The receptionist refuses to let me into Tony Allen’s hotel room as a matter of policy: no guests. The small-framed 75-year-old Nigerian emerges dressed in crisp sportswear and we walk to a café in between Algerian grocers and Ethiopian cafés in London’s Finsbury Park. Taut and sinewy, I wouldn’t have put him a year over sixty. He’s monosyllabic – a little tetchy perhaps, having flown back and forth between the city and his home in Paris twice in the past couple of days. Allen shakes his head sternly and covers his mug with a firm hand as the barista tries to offer him sugar.
He soon loosens up, and sparks up a mild, pre-rolled joint in the café garden. Still, he seems like a sombre man, with weight on his mind. While his life has been devoted to music – Brian Eno called him “the greatest living drummer” – chaos and desperation have often cast their shadows, from thieving managers and creative disagreements, to military repression and a period of heroin addiction.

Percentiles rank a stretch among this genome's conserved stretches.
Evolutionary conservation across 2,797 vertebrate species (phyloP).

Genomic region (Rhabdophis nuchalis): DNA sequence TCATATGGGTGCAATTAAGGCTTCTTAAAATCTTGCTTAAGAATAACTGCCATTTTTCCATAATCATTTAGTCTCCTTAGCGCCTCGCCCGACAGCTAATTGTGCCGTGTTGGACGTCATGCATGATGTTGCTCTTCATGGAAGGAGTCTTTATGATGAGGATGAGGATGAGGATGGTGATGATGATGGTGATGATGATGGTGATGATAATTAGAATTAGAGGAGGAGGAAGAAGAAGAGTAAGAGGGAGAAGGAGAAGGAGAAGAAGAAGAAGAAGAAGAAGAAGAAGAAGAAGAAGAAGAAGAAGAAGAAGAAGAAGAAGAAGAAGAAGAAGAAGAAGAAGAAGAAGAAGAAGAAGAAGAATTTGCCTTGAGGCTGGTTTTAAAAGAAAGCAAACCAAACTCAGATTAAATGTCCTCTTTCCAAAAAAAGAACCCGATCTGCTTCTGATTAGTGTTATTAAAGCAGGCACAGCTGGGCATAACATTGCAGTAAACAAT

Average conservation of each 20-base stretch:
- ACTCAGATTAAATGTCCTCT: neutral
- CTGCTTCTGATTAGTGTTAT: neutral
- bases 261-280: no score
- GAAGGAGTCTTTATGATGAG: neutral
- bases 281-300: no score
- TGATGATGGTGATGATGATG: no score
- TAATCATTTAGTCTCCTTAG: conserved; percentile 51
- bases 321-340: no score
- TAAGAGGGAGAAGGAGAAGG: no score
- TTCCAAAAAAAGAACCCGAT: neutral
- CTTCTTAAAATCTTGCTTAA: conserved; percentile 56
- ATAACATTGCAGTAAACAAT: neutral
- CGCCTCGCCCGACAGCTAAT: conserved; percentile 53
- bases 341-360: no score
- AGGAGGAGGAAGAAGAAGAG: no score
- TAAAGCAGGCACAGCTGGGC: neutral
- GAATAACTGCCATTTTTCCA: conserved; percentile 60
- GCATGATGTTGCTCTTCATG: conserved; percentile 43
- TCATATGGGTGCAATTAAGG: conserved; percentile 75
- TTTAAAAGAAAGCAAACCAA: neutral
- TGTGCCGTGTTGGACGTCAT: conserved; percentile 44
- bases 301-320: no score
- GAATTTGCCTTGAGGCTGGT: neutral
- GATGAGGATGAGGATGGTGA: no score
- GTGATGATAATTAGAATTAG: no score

‘No guests’ is a policy Allen himself couldn’t be more opposed to. I’m speaking to him between a show at Jazz Café as part of the dub techno collective Moritz von Oswald Trio and an afro-beat-meets-acid-jazz session at the world famous Ronnie Scott’s jazz bar with his friend Bukky Leo. His career has been constantly fired by sparking inspiration in a diverse series of collaborators including von Oswald, Damon Albarn, Ginger Baker, Doctor L, Theo Parrish, and, of course, Fela Anikulapo Kuti.
Check out the rest of the Tony Allen profile over at Crack Magazine.